Aggies converge on Bastrop State Park to replacie trees destroyed by wildfire

Aggies converge on Bastrop State Park to replacie trees destroyed by wildfire

20 February 2013

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USA — BASTROP — Fire-ravaged Bastrop State Park and its fabled Lost Pines area got a big boost this weekend on a quest to regain its lost beauty and ecological vitality, thanks to hundreds of Texas A&M University students who came to plant pine seedlings — thousands of them — under the watchful eyes of Texas A&M Forest Service and Texas Parks and Wildlife Department personnel..

“Bring back the Lost Pines” was the theme of the day, and the Aggies quickly showed they are willing to do their part.

The student volunteers are being led by Aggie Replant, a Texas A&M environmental organization formed more than two decades ago to replace trees cut down when Aggie Bonfire was still conducted on campus. The recognized student organization has continued its founding mission even though Bonfire is no longer a sanctioned university activity.

The first contingent of about 800 Aggie volunteers arrived in a four-bus caravan from College Station Saturday morning (Feb. 16), and another group is scheduled to make the trip Sunday. Plans call for repeating the two-day program next weekend (Feb. 23-24).

At the conclusion of the four sessions, Aggie Replant leaders estimate the 6,600-acre park located some 30 miles southeast of Austin will have about 30,000 new drought-hardy loblolly pines in its horticultural inventory. The Aggies are planting the seedlings — which are about eight inches tall – along Park Road 1C in what is called the facility’s “historic scenic corridor.”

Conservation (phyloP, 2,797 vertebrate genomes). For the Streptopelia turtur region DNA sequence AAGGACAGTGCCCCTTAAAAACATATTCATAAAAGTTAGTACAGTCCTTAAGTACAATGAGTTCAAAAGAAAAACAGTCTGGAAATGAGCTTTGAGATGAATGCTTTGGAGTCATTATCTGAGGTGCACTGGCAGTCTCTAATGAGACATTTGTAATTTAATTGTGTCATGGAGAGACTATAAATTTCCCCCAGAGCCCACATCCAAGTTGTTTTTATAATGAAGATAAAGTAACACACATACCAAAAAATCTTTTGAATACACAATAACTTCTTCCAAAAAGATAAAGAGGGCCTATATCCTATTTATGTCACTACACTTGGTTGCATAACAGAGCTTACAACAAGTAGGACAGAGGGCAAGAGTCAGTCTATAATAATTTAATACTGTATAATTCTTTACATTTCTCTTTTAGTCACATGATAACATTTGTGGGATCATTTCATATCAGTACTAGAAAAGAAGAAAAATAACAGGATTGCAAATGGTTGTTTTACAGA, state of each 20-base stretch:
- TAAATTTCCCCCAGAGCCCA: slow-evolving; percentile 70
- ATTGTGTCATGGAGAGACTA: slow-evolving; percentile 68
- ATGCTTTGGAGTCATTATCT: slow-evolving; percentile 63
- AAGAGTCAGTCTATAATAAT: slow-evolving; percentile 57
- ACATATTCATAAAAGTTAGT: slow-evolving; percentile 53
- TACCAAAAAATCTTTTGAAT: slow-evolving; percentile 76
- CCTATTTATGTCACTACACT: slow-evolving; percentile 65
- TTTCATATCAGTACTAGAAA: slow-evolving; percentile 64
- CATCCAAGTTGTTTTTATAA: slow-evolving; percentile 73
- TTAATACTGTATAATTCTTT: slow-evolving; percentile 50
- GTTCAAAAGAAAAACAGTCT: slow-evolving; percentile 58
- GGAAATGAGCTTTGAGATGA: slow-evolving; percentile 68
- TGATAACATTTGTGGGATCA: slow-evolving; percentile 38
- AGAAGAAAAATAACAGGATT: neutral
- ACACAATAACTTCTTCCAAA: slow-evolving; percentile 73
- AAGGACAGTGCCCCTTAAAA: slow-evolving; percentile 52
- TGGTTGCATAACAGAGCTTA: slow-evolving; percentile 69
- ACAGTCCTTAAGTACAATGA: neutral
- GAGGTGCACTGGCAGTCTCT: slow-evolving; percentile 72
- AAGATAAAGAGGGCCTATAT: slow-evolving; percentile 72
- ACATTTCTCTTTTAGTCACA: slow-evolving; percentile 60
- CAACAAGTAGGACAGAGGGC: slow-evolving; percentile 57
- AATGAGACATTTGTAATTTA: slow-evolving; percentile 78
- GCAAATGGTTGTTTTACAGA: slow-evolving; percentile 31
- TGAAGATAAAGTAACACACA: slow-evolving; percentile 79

Tarek Abbassi, a senior biomedical engineering major from Houston and one of the Aggie Replant leaders, said he welcomed the opportunity to expand the organization’s service impact.

“Every year we bring trees to the Bryan/College Station area, but I’ve always felt that Replant could and should do more for the environment around Texas,” Abbassi said. “Replant’s involvement in the Lost Pines Forest Recovery Campaign is important because it represents the growth and change that Replant has made over the years.

“That is why I’m so happy that we were given this opportunity to help out Bastrop State Park. Over the two weekends, we will get to demonstrate our Aggie core values of leadership, excellence and selfless service while helping the Bastrop community bounce back from the wildfires of 2011.”

Another student, Jackie Brem, a sophomore, said she is a volunteer on her first planting. “I’m a farm girl, so this is great,” observed the chemical engineering major who, despite her farming heritage, claims Waco as her home town.

After the Aggies received safety and planting instruction, they were provided dibble bars to break through the hard-scrabble soil and a batch of seedlings. Not too long afterwards, little wire-bound pink flags started dotting the area, each signifying a newly planted seedling—against a backdrop of hundreds of pines estimated to have been at least 60 years old before being killed by the wildfire.

Texas A&M System Chancellor John Sharp, who was instrumental in bringing the Texas A&M students, TFS and TPWD together to carry out the newest Bastrop planting initiative, said that while all universities can claim academics, Texas A&M’s credentials include academics, research and service—and it’s the latter that is personified by the volunteer service at the state park.